RV Propane Refrigerators vs All-Electric

RV propane refrigerator

There are three common types of RV refrigerators available: two-way, which works on propane and 120v AC, three-way which works on propane, 120v AC and 12v DC, and finally, residential refrigerators, which only work on 120v AC.

RV Propane Refrigerators

Two-way RV refrigerators run on both propane and 120v AC electric. Running your refrigerator on propane is the way to go when you’re not plugged in at a campground with electrical hookups.

A three-way RV refrigerator runs on propane, as well as both AC and DC electric. Three-way refrigerators are often small, and most often found in vans and truck campers. This RV refrigerator can run on propane, off your house batteries, or from the power pedestal at a campground.

Moreover, two-way and three-way RV refrigerators are built with travel in mind and can handle the bumps in the road. They are ideal for boondocking off-grid.

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Pros:
• Can run on both electricity and propane
• Ideal for camping off-grid
• More durable, and can handle the vibrations and bumps on the road

Cons:
• Usually have a smaller interior
• Not as efficient at staying cold
• Can cost more if you are buying one new

The temperature can be improved on a propane fridge by installing a small DC fan on the outside, behind the workings of the fridge. Aim the fan so that the air flows in and up. Also, many RVers place a small, battery-operated fan inside the fridge, to improve interior airflow.


Residential RV Refrigerators

The RV industry has moved towards residential refrigerators, at least for the larger and higher-end Class As; these are the same as home refrigerators, and they work only plugged in with 120v AC electric. This means you’ll need to stay at a campground or an RV park with electrical hookups, or, you will have to run your generator off-grid to keep your refrigerator running.

Some RVers do manage to keep a residential refrigerator running on solar, but they have installed extra batteries and have quite a bit of solar on the roof. Residential refrigerators can take a lot of power to run. More importantly, a residential refrigerator is made to remain stationary, and is not designed for traveling.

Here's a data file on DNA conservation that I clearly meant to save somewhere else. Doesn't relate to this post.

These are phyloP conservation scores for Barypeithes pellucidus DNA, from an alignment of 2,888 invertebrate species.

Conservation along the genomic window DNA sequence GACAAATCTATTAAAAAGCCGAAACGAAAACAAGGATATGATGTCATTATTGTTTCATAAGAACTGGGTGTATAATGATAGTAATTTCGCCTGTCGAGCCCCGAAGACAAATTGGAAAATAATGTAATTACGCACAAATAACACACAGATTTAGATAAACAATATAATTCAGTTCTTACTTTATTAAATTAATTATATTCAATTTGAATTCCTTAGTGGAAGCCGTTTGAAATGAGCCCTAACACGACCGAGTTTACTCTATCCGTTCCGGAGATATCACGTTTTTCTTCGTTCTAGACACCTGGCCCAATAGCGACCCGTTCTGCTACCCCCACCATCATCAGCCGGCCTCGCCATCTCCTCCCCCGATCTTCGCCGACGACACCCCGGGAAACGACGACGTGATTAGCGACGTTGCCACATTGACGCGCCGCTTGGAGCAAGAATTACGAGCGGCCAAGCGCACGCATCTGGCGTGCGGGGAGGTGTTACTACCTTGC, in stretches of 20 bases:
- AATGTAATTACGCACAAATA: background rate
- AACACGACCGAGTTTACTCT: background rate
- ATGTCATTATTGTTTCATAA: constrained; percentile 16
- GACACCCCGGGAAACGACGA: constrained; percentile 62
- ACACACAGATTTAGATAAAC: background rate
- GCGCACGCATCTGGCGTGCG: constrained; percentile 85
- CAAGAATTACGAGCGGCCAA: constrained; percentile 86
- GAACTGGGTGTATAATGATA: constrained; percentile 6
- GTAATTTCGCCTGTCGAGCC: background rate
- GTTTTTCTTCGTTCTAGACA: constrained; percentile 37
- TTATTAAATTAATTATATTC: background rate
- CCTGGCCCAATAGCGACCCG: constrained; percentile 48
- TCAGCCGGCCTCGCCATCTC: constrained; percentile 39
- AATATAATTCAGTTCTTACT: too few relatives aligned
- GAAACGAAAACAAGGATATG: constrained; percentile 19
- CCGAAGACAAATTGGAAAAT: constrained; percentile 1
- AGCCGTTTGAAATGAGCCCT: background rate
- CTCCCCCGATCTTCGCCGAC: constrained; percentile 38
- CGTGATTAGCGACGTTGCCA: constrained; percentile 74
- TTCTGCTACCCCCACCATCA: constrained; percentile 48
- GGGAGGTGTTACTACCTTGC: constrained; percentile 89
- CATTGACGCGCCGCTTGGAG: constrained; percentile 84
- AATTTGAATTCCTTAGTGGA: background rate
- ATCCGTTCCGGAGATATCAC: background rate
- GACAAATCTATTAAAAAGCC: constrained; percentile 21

Pros:
• Larger interior storage space
• Excellent at keeping food cold
• Less expensive to buy new

Cons:
• Not designed for the bumps and vibrations of the road
• Not made for camping off-grid. You’ll need an of AC power source
• More expense and effort to maintain

While you can install enough solar and batteries to run a residential fridge all day and night, that set-up won’t be cheap. Furthermore, there is still the issue of vibrations and bumps on the road damaging a residential fridge; this is especially true when you hit washboard on a dirt road.

What Type of RV Refrigerator is For You?

Before you purchase an RV, think about the type of camping you want to do; do you want to travel the country, staying at RV resorts, or do you want to camp out in nature, off-grid?

With this in mind, choose an RV with the type of refrigerator that’s best for your style of RV living. Some RV manufacturers may not offer any options regarding the type of refrigerator they install, so choose wisely. Replacing a refrigerator is not only expensive, but it’s also difficult to get in and out of a tight space.

While a residential refrigerator is cheaper to buy, the number of batteries and solar panels you would need to install to power it off-grid could easily off-set those savings. Likewise, running a generator 24/7 is not only extremely annoying to any neighbors, the fuel can also get expensive.


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